Research Focal Areas and Projects
The Harvard Center for Population and Development Studies (HCPDS) leads and fosters pioneering research on critical population health issues with the ultimate aim of improving quality of life for all. We harness the expertise of an array of scientists from all corners of Harvard to make exciting advances in population research.
The HCPDS was founded in 1964 by HSPH Dean Jack Snyder and Director Roger Revelle, a noted researcher who studied the consequences of population growth for ecological outcomes. From its roots in concerns about overpopulation, our center has expanded its focus and pursued relevant questions involving population, resources, health, and the environment, and relies strongly on a robust cadre of multi-disciplinary faculty to advance the science.
Currently the HCPDS is fortunate to have a number of epidemiologists and economists as well as physicians and other social scientists who work together to explore issues that are traditionally bound by distinct disciplinary approaches. Our scientists are well recognized for their methodological innovations, including novel contributions to life course and developmental issues as well as to multilevel, contextual, network, and spatial models. Many have also worked extensively in integrating objective biomarkers and clinical health assessments into large-scale population studies.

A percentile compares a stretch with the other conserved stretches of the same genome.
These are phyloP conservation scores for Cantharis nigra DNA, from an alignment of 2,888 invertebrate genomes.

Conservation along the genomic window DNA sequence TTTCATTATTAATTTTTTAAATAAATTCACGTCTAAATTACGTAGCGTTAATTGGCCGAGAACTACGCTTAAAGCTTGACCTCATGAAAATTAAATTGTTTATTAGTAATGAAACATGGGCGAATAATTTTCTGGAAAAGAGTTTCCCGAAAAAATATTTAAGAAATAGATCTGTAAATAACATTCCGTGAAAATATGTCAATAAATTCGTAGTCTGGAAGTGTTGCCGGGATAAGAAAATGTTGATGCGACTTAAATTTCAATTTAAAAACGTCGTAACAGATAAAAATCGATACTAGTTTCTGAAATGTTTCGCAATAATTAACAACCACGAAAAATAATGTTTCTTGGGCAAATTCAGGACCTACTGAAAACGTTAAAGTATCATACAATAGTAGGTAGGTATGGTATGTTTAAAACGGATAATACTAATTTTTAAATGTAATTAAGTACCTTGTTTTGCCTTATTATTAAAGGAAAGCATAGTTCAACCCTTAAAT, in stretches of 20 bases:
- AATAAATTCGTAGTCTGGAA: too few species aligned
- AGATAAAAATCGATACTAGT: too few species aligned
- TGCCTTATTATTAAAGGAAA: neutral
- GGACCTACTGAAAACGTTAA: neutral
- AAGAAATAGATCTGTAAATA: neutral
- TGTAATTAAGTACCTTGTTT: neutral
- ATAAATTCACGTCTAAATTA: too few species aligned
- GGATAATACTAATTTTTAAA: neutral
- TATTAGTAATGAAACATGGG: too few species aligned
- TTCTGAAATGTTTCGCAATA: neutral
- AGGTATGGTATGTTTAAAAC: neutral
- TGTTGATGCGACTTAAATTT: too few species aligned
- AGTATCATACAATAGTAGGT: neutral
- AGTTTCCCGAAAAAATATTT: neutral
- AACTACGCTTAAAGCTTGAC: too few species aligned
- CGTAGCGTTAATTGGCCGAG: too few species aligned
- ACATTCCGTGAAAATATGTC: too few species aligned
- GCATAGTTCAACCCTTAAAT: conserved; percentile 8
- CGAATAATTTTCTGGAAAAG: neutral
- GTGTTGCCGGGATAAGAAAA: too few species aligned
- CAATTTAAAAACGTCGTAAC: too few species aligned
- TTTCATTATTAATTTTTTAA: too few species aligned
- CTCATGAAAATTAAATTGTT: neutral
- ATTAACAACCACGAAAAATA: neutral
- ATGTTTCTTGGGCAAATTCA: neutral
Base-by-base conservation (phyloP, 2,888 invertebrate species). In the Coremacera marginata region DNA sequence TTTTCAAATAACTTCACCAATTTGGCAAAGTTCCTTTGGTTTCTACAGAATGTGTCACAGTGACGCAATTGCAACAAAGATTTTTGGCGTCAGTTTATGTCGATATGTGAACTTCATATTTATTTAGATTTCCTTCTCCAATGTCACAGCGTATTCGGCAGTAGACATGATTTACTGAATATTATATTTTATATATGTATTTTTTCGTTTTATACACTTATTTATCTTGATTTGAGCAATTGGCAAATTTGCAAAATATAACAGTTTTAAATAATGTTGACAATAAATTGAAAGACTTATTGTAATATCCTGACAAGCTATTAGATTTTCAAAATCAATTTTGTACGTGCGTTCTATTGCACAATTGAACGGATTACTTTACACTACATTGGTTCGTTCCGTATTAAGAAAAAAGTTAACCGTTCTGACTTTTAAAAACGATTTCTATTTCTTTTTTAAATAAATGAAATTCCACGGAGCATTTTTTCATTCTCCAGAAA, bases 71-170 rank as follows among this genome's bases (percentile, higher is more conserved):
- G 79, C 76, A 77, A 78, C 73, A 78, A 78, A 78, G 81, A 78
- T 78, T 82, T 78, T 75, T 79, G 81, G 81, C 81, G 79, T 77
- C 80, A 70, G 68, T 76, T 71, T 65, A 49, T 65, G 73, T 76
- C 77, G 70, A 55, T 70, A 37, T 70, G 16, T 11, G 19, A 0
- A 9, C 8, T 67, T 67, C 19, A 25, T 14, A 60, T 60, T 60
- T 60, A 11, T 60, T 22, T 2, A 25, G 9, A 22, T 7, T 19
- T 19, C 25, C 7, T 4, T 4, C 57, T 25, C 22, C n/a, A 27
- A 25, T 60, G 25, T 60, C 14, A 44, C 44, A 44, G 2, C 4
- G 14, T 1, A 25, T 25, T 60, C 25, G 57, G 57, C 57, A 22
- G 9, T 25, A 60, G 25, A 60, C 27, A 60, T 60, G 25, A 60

Although we cover an array of topics, our four signature focal areas address some of the world’s leading population and demographic challenges:
Social and Environmental Determinants of Population Health – Poverty, economic inequality, social isolation and exclusion, and job stress along with environmental conditions shape health in ways that health care systems are challenged to fix. View current research projects. View description and current projects.
Causes and Consequences of Health and Demographic Transitions – The rapid fertility declines since the 1960s have resulted in rapidly aging populations. These changes in population size and ratios have had dramatic effects on population distribution, living conditions, family structures, fiscal balances, and a whole host of other factors key to human welfare. View description and current projects.
Population Mobility: Migration in a Global Economy – Migration is a complex global phenomenon that has grown rapidly in recent decades. Resulting integration challenges have led to a great deal of research on immigrant identities, on transnational connections between sending and receiving societies, and on patterns of social, cultural and economic integration. View description and current projects.
Health Consequences of Labor Policies and Work Design – Labor policies such as workers compensation, unemployment, minimum wage, sick leave and flexible schedules, have an impact on health outcomes through a variety of mechanisms and pathways, and mostly affect women, low and middle wage earners, immigrants and older workers. View description and current projects.